• 300 get suspension letters for refusing to board the cage
• Accused of ‘rioting behaviour leading to loss of production’
The recent accident that claimed the lives of four BCL employees could have been avoided, The Patriot on Sunday investigations have established. The four miners perished when the rope of the cage/General Man Transport (GMT) snapped while transporting them after their shifts. The other six were critically injured and hospitalised. According to information passed to this publication on the on-going investigation, it has been shown that the management knew about the malfunction of the cage in March this year but did nothing. The report has shown that the cage in the South East Extension shaft went for routine maintenance on the 6th of March 2016. Immediately after the maintenance, the cage experienced mechanical problems making scary warbling sound on the guide/rails. “There were fire sparks and smell of burning and at some stage the cage jammed. A strained rope and/or kink of metal were also reported to the management,” reads the report.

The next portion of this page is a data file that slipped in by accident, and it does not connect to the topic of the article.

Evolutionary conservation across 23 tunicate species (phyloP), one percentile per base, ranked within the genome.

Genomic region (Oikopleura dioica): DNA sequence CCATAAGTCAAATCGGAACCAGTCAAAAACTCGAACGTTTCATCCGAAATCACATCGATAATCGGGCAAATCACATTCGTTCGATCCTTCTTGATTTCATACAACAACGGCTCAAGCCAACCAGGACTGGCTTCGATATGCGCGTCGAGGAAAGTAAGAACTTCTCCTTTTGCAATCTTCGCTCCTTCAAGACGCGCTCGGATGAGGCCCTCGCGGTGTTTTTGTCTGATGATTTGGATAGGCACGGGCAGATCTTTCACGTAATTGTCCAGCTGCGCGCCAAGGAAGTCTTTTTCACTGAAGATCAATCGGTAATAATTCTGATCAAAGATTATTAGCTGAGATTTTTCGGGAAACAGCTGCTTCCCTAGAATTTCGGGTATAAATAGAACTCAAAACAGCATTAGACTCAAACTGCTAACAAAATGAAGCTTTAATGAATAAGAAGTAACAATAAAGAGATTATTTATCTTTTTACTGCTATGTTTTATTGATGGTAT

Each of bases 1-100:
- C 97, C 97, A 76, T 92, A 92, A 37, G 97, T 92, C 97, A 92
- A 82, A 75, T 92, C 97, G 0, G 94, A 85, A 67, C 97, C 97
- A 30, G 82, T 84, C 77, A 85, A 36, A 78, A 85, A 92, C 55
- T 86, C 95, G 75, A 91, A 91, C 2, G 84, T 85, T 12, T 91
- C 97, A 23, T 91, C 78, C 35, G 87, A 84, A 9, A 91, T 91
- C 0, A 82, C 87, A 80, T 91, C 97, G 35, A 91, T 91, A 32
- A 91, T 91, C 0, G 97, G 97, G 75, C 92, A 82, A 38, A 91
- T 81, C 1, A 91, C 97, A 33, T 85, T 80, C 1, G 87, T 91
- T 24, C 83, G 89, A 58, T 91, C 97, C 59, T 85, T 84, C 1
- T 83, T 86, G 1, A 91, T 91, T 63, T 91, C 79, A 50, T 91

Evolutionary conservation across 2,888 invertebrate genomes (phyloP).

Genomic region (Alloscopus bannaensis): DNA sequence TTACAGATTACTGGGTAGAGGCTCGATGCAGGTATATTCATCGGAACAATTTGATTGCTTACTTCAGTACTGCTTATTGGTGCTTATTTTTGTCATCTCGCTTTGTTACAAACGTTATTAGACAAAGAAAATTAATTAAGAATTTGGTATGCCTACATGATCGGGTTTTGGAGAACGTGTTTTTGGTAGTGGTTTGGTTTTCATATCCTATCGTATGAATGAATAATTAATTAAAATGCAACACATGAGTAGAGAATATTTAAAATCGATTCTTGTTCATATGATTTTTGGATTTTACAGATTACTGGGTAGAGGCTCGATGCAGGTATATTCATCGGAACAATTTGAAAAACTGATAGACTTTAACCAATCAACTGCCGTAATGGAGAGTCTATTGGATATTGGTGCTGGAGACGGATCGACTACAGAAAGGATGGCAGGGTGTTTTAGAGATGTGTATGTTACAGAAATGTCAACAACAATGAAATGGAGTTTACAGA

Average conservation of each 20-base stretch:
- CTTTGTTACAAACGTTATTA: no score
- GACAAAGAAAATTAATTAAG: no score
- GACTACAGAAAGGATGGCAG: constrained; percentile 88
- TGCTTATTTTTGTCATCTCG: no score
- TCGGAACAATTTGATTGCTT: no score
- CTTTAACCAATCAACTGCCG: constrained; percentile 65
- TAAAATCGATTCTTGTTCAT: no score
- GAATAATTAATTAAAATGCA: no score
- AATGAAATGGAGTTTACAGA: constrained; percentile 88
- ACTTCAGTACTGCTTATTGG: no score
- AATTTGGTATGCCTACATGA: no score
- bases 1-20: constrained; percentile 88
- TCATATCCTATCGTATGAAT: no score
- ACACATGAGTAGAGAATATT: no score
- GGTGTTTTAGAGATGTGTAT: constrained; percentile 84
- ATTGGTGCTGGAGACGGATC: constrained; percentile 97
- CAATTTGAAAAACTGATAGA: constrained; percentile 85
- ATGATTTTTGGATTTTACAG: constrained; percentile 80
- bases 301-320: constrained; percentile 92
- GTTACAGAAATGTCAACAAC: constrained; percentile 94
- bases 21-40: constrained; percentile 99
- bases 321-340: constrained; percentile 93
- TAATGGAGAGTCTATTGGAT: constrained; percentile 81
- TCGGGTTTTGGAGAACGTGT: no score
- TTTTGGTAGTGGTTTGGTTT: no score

As per section 37 of the Mines, Quarries, Workers and Machinery Act, the incident was supposed to have been reported to the inspector of mines within 24 hours. This, allegedly, did not happen. Part of the act reads thus, “(2) The occurrences which are required to be reported are— (i) the fracture or failure to work efficiently of any essential part, including a winding rope and all its attachments to the conveyance or drum, sheaves, shafts, axles or bearings, brakes, gearing, depth indicators or drums; (ii) the jamming or overloading of any part of the winding plant or the derailment of any conveyance which results in the possible overstrain of the rope. Instead mine management engaged riggers to fix the strained rope of the cage. The reason allegedly given was that the mine was still struggling financially to engage professional experts.
Employees are said to have voiced their concern and some refused to board the cage fearing for the safety. In response BCL Management slapped 300 of them with suspension letters and accused them of ‘rioting behaviour leading to loss of production.’ Currently government has engaged South African experts to investigate the cause of the accident and to determine if there was no negligence from the management.